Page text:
Next-generation electrolytes may incorporate ionic liquids, unreactive salts that are molten at room temperature, do not burn, have 6+V stability windows, and can be tailored to meet a myriad of needs. Very high purity is a necessity, which greatly increases the cost: performance demands will see ionic liquids in medical and military applications before they can enter the consumer arena. There is also (slowly) growing activity with solid electrolytes, typically a polymer composite with ceramic-like nanoparticle fillers or a salt/ceramic blend with a polymer binder. Although safer than any liquid electrolyte, the down side to solid electrolytes is low conductivity, which requires warming cells to as much as 1000 C for acceptable performance.
Something has to hold electrode powders together – loose particles have limited conductivity, hence poor electrochemistry. In the case of alkaline cells, MnO2 is mixed with a few % graphite (and perhaps a dab of carbon black) and compressed into a hollow cylinder. The soft carbons serve both as a binder and conductive aid. The Zn anode is actually a KOH-Zn slurry with high metal content, so no binder is necessary. Similarly, Ni(OH)2 in NiMH cells is suspended in a high viscosity aqueous alkali hydroxide solution, without binder. Lead-acid batteries use Pb plates for both electrodes.
Li-ion binders are more complex, in part due to the higher voltage environment. Historically, polyvinylidene fluoride (PVDF) was used, both for electrode cohesion and adhesion to the current collector. This polymer has modest solubility in a handful of solvents: N-methylpyrrolidone (NMP) was chosen as the best of several less-than-great options, despite fetal toxicity. Further, NMP is strongly hydrophilic, and water is the enemy in any Li-ion chemistry, so preparing polymer stock solutions and electrode slurries must be done in vacuum or under nitrogen. Lastly, NMP cannot be released into the atmosphere, but must be captured after electrode drying, and then returned to the supplier for purification and re-use.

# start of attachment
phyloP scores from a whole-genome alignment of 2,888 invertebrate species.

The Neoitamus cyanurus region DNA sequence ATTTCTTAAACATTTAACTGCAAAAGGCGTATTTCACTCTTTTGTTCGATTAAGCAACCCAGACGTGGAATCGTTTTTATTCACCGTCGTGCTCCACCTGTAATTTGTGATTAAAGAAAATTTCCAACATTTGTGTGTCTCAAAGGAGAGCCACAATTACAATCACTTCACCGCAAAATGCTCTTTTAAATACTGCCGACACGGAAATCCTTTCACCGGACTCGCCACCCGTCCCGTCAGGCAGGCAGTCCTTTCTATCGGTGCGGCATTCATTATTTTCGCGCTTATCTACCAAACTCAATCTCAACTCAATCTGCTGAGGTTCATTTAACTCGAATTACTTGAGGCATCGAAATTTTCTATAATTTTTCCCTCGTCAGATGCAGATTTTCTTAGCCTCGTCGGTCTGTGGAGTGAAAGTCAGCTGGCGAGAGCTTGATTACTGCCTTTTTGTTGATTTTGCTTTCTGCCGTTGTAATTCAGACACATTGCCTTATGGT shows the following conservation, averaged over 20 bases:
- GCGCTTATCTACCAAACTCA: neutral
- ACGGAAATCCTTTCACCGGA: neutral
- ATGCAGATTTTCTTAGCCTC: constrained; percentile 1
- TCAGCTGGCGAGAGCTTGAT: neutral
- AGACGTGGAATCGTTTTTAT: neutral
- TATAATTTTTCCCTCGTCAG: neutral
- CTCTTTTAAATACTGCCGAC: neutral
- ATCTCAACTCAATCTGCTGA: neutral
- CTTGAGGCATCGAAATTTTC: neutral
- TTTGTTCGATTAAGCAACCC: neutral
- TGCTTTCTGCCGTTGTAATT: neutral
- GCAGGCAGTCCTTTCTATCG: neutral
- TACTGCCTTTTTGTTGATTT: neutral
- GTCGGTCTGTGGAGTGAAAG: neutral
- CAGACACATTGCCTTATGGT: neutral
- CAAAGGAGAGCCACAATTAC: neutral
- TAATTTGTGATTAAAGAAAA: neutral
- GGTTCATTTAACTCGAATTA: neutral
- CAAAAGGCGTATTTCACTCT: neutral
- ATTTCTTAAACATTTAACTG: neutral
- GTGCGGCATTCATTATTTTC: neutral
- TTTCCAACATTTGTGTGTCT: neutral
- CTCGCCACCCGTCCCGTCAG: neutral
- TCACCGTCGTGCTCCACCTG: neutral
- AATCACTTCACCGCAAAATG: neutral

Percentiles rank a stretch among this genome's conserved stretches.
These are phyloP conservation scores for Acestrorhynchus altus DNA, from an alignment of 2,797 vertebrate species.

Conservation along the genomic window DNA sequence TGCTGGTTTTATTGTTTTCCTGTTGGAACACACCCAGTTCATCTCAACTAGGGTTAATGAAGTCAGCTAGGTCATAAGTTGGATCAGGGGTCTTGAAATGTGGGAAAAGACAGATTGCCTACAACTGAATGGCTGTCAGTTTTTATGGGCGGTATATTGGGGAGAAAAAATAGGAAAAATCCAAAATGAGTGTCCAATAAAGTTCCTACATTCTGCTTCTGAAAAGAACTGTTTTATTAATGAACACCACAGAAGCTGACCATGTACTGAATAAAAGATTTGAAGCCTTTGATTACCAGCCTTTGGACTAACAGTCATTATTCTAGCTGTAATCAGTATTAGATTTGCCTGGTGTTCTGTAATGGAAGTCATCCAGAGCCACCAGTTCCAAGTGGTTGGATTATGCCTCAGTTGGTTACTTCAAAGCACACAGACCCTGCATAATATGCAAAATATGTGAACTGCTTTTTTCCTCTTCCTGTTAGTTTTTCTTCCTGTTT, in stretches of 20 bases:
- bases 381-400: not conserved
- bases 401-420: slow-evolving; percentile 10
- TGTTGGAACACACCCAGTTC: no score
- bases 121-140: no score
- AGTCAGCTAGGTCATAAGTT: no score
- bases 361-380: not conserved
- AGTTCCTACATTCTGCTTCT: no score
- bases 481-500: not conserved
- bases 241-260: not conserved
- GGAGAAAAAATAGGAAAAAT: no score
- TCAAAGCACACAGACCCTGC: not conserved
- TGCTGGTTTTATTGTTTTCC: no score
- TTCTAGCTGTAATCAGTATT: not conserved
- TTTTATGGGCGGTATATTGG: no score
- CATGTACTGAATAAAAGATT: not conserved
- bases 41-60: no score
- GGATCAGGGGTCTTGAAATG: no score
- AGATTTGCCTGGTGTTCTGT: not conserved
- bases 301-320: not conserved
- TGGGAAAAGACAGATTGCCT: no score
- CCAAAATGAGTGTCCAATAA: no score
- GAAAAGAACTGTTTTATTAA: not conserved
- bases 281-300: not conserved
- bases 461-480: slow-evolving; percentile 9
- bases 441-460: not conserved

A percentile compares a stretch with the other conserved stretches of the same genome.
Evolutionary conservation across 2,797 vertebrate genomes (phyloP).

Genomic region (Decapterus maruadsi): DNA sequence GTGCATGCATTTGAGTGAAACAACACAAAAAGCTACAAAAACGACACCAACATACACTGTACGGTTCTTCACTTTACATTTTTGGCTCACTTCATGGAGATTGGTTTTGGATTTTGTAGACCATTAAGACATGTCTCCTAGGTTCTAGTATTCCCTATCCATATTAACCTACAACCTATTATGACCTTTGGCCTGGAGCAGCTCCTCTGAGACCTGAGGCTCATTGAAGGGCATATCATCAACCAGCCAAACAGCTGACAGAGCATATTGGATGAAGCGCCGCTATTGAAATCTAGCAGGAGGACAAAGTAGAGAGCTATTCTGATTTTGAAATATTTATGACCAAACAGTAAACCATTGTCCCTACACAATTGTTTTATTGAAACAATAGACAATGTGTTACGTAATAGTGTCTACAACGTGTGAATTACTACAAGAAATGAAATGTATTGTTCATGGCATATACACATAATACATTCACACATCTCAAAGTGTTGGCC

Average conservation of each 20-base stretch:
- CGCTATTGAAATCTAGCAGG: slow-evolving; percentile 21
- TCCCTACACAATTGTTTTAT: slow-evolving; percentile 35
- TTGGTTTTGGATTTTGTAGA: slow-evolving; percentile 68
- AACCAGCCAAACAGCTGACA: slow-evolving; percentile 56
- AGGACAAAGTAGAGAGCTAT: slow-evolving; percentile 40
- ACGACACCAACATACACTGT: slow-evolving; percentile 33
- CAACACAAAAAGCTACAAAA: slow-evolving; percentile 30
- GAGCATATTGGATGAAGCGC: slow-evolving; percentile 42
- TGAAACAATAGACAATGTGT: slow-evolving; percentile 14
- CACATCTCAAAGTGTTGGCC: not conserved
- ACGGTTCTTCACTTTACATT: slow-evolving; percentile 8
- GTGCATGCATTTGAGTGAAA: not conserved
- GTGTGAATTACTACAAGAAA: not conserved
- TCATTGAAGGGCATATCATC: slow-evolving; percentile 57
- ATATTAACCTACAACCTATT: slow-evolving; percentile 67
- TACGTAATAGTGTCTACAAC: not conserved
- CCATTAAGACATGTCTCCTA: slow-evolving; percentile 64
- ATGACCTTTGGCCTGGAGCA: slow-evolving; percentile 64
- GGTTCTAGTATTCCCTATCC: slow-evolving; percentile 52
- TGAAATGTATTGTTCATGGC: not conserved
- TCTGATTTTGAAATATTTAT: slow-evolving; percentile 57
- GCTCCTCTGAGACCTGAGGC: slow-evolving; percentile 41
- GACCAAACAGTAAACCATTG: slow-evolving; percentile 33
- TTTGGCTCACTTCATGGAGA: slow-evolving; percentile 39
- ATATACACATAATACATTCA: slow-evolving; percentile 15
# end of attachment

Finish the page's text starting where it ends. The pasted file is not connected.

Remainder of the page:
Over the past few years, a water-based binder system has come into vogue for the Li-ion carbon anode. This is a mix of a water-soluble cellulose derivative and an aqueous styrene co-polymer suspension. Not only does this avoid the toxicity and cost of NMP use, but the carboxyl substituents on the cellulose enhance conductivity and provide a 1-2% boost in cell energy output. Doesn’t sound like much, but marketing teams kill for just such an advantage over the competition. Unfortunately, water and strongly oxidizing cathode materials are incompatible unless exposure is measured in minutes rather than hours. Otherwise, the cathode particle surfaces are passivated with metal hydroxides, and cell performance is diminished. Solving this issue is left to the process engineers…
Why not teflon®? It’s electrochemically unreactive, to ~6V, but also insoluble, so electrodes would have to be constructed with dry mixes or solvent suspensions. Subsequent high-energy mixing operations cause the teflon to fibrillate (not a simple operation), and the electrode particles are held together by a “spiderweb.” This approach is utilized in supercapacitors and primary lithium batteries (similar to a standard alkaline cell).
Hopefully at this point, you appreciate the effect of cathode and anode material, electrolyte and binder on battery performance. In part 2 of this blog series, we discuss the impact of current collector, separator, slurries and conductive aids. As always feel free to contact us for battery development questions or inquiries. You can also check out our battery fundamentals or battery resources sections for useful information.